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[10 Jul 2019 | No Comment | 4 views]
NPR features Sinan Antoon’s “Index” (aka The book of collateral damage)

Bo Hamby and Simone Popperl produced and edited this interview for broadcast at NPR. Patrick Jarenwattananon adapted it for the Web.
The novelist and poet Sinan Antoon grew up in Baghdad, Iraq — a city that’s known many years of sorrow.
He was born to an Iraqi father and an American mother, and lived there until 1991. That was the year of the first U.S. invasion of Iraq, when he hid in the basement of a restaurant as U.S. bombs fell.
Antoon later moved to New York. But after the United States bombed …

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[27 Jun 2019 | No Comment | 8 views]
New York Review of Books draws the portrait of playwright Saadallah Wannous, as “Sentence to hope: A Saadallah Wannous reader” gets published by Yale University Press – Truly inspiring read

“Coup de Théatre”, by Ursula Lindsey, for The New York Review of Books, June 26, 2019
In the spring of 1967, Sa’dallah Wannous, a young Syrian journalist and playwright, was studying theater at the Sorbonne in Paris. That June, after Israel’s victory in the Six-Day War against Egypt, Jordan, and Syria, it gained control of Jerusalem, the West Bank, and Sinai; about 100,000 Syrians were driven from the Golan Heights, which Israel still holds today. It is hard to overstate the psychic and political shock of this turn of events in …

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[23 Jun 2019 | No Comment | 48 views]
New York Times reviews Elias Khoury’s My name is Adam “Powerful” “extraordinary book” that “gives us a glimpse of the unspeakable”

By Isabella Hammad, for The New York Times, June 22, 2019
Adam Dannoun, the protagonist of Elias Khoury’s powerful new novel, calls himself a child of the ghetto. He does not mean the Warsaw ghetto — although, growing up in the newly established state of Israel, he allows his university colleagues to make that assumption. He means the “ghetto” of the Palestinian town of Lydda, created by Jewish forces who uprooted tens of thousands of Palestinians on a death march in one of the bloodiest massacres of the 1948 Nakba. (That …

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[19 Jun 2019 | No Comment | 20 views]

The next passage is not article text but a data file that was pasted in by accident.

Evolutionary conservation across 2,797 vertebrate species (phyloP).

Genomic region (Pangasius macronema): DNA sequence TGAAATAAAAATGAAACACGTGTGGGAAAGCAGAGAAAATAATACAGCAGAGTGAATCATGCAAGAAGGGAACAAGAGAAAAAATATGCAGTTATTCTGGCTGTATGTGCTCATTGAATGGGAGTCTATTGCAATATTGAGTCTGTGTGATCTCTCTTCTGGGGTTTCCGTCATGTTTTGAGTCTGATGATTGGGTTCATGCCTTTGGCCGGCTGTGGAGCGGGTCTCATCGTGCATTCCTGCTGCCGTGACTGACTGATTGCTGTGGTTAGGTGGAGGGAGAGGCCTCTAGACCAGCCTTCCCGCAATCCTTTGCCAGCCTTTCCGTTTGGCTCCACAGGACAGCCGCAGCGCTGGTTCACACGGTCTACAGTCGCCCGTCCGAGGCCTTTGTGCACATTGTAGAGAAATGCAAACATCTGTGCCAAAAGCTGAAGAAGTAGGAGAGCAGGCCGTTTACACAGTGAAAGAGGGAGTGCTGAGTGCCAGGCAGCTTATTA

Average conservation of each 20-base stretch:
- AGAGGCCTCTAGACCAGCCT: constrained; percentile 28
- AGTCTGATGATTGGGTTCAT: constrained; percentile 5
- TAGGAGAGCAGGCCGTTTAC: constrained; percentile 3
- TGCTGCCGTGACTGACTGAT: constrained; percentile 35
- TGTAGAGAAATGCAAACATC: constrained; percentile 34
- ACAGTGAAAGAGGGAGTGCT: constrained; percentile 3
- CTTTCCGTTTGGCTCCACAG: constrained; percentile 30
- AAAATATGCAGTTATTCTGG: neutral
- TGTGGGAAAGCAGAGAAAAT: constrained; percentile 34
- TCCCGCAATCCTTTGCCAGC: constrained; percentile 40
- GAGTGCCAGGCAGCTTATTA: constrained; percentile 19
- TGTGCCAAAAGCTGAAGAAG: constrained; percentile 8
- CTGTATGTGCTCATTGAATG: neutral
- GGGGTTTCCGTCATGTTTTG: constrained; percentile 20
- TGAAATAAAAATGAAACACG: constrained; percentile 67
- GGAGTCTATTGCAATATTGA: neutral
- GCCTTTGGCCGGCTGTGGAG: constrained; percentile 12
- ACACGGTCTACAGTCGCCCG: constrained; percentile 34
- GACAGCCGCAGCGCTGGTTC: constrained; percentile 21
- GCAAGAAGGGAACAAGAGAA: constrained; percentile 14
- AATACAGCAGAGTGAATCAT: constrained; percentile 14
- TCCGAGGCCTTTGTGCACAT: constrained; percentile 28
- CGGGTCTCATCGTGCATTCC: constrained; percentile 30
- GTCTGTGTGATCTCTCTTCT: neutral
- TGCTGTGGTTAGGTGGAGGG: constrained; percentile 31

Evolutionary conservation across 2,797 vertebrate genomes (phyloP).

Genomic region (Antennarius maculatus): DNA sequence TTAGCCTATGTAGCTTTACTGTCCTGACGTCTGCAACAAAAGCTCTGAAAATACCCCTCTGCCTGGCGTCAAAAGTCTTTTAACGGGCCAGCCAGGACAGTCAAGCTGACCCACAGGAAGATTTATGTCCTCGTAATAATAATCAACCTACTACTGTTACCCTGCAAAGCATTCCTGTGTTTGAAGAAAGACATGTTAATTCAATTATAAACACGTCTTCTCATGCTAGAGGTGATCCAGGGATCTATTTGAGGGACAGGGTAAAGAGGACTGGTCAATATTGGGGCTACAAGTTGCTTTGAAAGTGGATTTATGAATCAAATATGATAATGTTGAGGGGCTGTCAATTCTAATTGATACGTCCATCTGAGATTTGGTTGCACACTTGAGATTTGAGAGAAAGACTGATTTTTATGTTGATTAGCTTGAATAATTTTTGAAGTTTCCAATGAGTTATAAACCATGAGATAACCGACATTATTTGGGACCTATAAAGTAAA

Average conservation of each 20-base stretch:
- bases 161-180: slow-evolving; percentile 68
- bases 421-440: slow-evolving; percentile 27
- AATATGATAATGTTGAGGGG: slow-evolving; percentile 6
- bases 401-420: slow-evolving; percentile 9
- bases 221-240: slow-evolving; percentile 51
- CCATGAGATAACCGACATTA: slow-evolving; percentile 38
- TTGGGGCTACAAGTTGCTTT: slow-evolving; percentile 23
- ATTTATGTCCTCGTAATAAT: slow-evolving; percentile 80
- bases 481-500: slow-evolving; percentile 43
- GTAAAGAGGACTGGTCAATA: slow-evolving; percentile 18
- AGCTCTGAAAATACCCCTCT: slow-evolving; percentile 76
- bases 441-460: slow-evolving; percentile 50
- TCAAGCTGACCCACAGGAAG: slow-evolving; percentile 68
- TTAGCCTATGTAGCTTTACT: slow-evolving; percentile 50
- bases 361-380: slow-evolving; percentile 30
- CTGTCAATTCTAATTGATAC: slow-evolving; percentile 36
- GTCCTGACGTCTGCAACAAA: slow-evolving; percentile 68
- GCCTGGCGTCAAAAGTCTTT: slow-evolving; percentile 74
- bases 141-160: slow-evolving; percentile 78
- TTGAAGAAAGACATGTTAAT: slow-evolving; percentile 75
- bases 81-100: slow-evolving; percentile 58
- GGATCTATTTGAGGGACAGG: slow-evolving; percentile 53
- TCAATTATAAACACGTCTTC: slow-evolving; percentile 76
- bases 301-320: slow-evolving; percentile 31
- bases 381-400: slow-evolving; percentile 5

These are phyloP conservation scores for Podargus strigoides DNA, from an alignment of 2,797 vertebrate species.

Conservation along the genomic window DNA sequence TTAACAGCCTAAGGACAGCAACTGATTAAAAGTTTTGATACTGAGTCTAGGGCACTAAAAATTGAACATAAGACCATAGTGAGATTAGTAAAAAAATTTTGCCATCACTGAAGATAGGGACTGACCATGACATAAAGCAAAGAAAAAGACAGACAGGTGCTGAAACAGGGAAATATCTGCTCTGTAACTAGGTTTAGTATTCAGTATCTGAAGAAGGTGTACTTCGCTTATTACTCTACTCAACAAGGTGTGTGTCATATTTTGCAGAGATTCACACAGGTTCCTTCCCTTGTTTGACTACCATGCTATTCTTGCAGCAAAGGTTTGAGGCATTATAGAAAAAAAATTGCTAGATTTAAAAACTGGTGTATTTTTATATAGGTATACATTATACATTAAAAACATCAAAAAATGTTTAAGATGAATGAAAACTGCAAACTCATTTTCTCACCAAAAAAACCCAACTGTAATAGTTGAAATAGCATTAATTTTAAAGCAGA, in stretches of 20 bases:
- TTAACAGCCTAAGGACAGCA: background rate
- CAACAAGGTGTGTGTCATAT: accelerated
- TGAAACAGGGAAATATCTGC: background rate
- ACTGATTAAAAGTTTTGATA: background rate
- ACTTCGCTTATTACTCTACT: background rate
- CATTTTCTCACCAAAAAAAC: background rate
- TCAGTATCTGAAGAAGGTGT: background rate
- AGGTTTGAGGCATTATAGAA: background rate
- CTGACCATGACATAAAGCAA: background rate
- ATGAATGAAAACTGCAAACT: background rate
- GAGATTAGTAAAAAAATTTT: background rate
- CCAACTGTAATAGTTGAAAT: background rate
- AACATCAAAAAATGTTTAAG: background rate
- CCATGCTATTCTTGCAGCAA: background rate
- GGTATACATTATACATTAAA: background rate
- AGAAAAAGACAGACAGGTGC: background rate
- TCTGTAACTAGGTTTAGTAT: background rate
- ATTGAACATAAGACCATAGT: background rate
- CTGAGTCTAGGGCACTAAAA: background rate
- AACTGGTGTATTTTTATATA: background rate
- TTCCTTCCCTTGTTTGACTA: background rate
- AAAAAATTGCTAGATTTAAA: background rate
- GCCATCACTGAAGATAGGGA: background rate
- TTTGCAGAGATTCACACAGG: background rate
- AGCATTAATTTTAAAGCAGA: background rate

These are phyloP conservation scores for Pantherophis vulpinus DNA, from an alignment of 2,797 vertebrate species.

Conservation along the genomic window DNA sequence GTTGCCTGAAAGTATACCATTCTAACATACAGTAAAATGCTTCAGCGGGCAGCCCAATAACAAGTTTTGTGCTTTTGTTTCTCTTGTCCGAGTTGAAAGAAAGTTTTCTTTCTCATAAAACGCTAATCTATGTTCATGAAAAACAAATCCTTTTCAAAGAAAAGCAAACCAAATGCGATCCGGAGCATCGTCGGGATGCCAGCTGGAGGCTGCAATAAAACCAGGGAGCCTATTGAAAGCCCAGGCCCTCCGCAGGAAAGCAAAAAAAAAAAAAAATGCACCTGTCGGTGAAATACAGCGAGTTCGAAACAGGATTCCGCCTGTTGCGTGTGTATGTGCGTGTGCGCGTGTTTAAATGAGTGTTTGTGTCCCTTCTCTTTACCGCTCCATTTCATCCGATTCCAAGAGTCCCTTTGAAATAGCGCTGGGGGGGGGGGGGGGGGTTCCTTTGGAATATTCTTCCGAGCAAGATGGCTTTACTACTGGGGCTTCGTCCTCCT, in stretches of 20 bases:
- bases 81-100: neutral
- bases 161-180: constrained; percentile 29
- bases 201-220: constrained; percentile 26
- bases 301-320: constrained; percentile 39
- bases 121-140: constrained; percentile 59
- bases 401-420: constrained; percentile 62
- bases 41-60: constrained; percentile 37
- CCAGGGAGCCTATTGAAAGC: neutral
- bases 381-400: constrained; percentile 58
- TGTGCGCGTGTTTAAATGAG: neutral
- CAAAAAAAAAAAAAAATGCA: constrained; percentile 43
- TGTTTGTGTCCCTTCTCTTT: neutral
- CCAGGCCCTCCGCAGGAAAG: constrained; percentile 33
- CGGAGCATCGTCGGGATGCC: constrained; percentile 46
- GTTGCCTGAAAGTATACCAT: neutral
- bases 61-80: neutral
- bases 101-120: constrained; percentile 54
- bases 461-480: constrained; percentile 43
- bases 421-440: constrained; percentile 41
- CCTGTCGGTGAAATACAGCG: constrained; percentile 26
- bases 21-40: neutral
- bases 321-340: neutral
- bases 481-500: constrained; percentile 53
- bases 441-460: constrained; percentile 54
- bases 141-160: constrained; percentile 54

“Intense sense of heartbreak” – Sinan Antoon’s “The book of collateral damage is out with Yale University Press

Published by Arab News, June 18th
Out of Baghdad comes “The Book of Collateral Damage” (Fihris, or Index), by internationally celebrated author Sinan Antoon, whose fourth novel follows the life of introspective academic Nameer Al-Baghdadi, an Iraqi living in the US. An encounter in Baghdad with an eccentric bookseller while travelling with documentary filmmakers as a translator leads Nameer to a manuscript that forces him to explore memories of the past, the loss of his home and the destruction caused by war.

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[27 Feb 2019 | No Comment | 59 views]
“Masterly” – The New York Times Review of Books about Khaled Khalifa’s “Death is hard work”

A review by Elliot Ackerman for The New York Times Review of Books, published February 26th, 2019
How many times can you read about barrel bombs falling on civilians in Aleppo or Islamic State execution squads or sarin gas attacks before the sheer quantity of incidents denudes each of meaning? The facts, devoid of a narrative, lose their weight. That’s the power of mass violence: its ability to transform specific loss into general loss, numbing our collective consciousness. This is why novelists like Khalifa are so critical in these times. They …

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[26 Feb 2019 | No Comment | 81 views]
Elias Khoury’s My name is Adam “a masterpiece of structure, vision, and imagination” – Los Angeles Review of Books

Interview by Tom Zoellner, for the Los Angeles Review of Books, Published February 18th, 2019
ELIAS KHOURY MIGHT BE the Lebanese version of what James Michener is to the United States, or Carlos Fuentes is to Mexico— a big-hitting novelist who aims not merely for the human heart but also for the soul of a nation. His latest book, My Name Is Adam, is the first volume of a projected trilogy about the nakba — the Arabic term for the forced removal of Palestinians from the newborn state of Israel in 1948. The protagonist …